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NFL Draft 2018: Could the Packers and Bears be first round trade partners?

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It has been rare to see a trade made between the two NFC North rivals, but a swap of picks may make sense for both teams in this year’s draft.

Driver breaks away from Green Photo by Jonathan Daniel/Getty Images

One would have to go back to August 29, 1998 for the last time a trade was finalized between the Chicago Bears and Green Bay Packers.

It was a deal that seemingly paid dividends for both sides. Chicago received a game-changing return weapon in Glyn Milburn. The Packers wound up with a seventh-round pick that ultimately turned into Pro Bowl, fan favorite Donald Driver. Nearly 20 years have passed since the bitter Midwestern foes made this exchange, but the two sides find themselves in a appealing situation in which a draft day trade could benefit both franchises.

The Brian Gutekunst era has already gotten off to an interesting start with the Packers, showing increased activity in early free agency and a tendency to bring first-round caliber draft prospects in for visits. The new Packers general manager also didn’t back down from his Windy City rivals in free agency, signing transition-tagged cornerback Kyle Fuller to an offer sheet. While Fuller certainly would have filled a position of need on the Packers’ roster if the transaction had gone through, the offer carried the significance of forcing Chicago’s hand. Contract negotiations sped up with Fuller, leading to Chicago guaranteeing a large long-term investment. Gutekunst could further test the Bears by reaching out regarding a swap of picks in round one.

Chicago had an excellent draft in 2017, adding not only quarterback of the future Mitch Trubisky, but instant impact players in Tarik Cohen and Eddie Jackson. Another such draft could present a rebuilding Chicago team with an opportunity to catch up with the competition in the NFC North sooner than expected. What the Bears could profit from now is additional draft picks, especially on the second day.

The Bears are rumored to have high interest in Notre Dame guard Quenton Nelson, but if he is off the board when Chicago is on the clock at pick eight the team could go multiple routes with its first pick. Safeties such as Derwin James and Minkah Fitzpatrick, as well as linebackers like Roquan Smith and Tremaine Edmunds, have been names mentioned recently. However, moving down to the 14th pick may not be detrimental to the Bears if it means netting an extra second or third round selection while maintaining the possibility of securing a target that falls. If all fails, Chicago could still seek an offensive lineman with the pick, a top receiver, or the best defensive player on the board.

For Green Bay, this would be a rare opportunity to slide into the top 10 of a draft, a place it hasn’t made a selection from since 2009 with B.J. Raji. The Packers also haven’t made a move up in the first round since 2009, when they moved from the second round to take a chance on a potential transcendent talent in Clay Matthews.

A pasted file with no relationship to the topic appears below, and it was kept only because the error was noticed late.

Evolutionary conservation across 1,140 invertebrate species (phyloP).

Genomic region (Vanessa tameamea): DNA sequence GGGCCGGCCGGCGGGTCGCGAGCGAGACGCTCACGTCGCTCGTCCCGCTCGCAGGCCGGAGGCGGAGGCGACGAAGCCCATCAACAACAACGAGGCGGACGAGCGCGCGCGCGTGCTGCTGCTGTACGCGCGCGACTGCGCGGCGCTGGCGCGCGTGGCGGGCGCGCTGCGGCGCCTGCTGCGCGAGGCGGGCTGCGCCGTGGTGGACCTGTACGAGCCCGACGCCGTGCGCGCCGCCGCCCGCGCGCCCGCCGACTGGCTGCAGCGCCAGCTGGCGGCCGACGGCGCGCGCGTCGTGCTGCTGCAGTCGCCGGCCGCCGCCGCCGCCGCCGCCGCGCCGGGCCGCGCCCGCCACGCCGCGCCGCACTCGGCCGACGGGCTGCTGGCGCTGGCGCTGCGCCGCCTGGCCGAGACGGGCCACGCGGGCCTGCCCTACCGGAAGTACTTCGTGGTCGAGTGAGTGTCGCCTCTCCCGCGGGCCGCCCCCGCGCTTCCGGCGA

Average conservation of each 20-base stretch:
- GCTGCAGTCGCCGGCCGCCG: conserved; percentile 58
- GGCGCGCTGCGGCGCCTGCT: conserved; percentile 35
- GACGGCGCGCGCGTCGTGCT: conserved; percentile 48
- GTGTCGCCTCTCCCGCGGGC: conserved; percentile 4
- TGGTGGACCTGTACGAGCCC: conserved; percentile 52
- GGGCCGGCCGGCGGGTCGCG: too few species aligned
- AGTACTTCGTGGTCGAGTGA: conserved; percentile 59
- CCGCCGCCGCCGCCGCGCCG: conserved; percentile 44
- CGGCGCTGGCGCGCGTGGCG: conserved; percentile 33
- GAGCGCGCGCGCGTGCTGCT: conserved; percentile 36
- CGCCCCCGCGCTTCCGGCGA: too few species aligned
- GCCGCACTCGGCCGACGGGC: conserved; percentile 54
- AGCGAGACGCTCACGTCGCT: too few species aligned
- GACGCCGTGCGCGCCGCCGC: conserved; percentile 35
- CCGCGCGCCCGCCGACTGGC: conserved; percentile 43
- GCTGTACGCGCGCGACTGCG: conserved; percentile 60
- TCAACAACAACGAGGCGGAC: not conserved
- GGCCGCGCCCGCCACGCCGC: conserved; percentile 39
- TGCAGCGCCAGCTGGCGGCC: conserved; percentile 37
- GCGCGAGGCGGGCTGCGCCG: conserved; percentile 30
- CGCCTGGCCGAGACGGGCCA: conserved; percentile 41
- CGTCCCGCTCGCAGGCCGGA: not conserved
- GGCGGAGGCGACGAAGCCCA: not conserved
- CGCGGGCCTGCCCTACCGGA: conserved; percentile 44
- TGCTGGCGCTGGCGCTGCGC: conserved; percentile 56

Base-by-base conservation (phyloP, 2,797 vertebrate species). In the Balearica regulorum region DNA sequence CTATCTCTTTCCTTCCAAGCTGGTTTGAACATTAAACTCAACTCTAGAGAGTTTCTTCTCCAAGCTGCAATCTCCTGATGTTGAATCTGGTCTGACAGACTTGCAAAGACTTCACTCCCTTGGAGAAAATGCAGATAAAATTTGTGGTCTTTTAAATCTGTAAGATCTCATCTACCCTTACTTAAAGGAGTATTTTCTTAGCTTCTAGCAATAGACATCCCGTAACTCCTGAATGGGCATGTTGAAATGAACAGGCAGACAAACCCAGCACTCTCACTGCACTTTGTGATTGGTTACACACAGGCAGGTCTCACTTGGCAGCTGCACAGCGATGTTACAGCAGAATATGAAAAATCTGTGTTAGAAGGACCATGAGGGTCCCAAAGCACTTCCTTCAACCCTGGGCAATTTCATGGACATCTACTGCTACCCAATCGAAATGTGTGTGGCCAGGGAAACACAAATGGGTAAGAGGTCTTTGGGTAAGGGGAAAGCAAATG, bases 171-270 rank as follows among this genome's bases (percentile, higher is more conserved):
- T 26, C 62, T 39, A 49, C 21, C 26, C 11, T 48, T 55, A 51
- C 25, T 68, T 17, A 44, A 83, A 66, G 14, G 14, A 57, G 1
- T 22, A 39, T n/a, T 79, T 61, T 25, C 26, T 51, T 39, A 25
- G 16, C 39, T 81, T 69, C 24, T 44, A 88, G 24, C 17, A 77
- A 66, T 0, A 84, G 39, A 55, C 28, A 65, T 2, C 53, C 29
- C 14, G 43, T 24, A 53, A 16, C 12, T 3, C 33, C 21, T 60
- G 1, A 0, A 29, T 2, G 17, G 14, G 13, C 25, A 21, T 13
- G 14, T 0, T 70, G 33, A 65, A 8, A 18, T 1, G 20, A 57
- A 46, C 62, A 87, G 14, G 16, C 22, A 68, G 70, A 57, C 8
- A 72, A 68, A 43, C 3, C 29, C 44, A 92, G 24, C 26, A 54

Could the Packers, a team trying to maintain its standing as an NFC contender, make a similar move this year for a player they deem to be of that variety?

Tony Pauline of Draft Analyst noted that the Packers “truly covet” Ohio State cornerback Denzel Ward, a player who would be a surprise to fall outside the top ten picks at this juncture. Ward surely could be an option for a Chicago team searching for secondary help. But if Ward is not at the top of the Bears’ wish list and is still available, Green Bay could seize an opportunity to move ahead of San Francisco, which picks ninth overall. Even if Ward is not as sought after as advertised, the Packers have shown interest in Florida State’s James, a Green Bay visitor in early April. Again, the 49ers could be a landing spot for James and test the Packers’ patience if undrafted.

The Packers have 12 picks at their disposal next weekend, including a couple of fourth round selections. Most years, Green Bay could probably give up a third round pick and change to move up to eighth overall. But doing so with a divisional rival may hike the asking price up to a second rounder. Still, if Green Bay values a defensive player as a generational type of talent that rates well above the prospects hovering around pick 14, it could be worth the risk. With multiple day three picks, it would remain feasible for the Packers to package their way back into the second or third round depending on the cost of the former trade.

While a divisional exchange remains unlikely considering the Packers’ history in that area, this year could present a unique opportunity for Green Bay to acquire a top talent at an affordable price after years of picking in the bottom third of the first round. What kind of swingman will Gutekunst prove to be? And will he be comfortable providing the Bears with further draft ammunition?

We will all find out a week from today.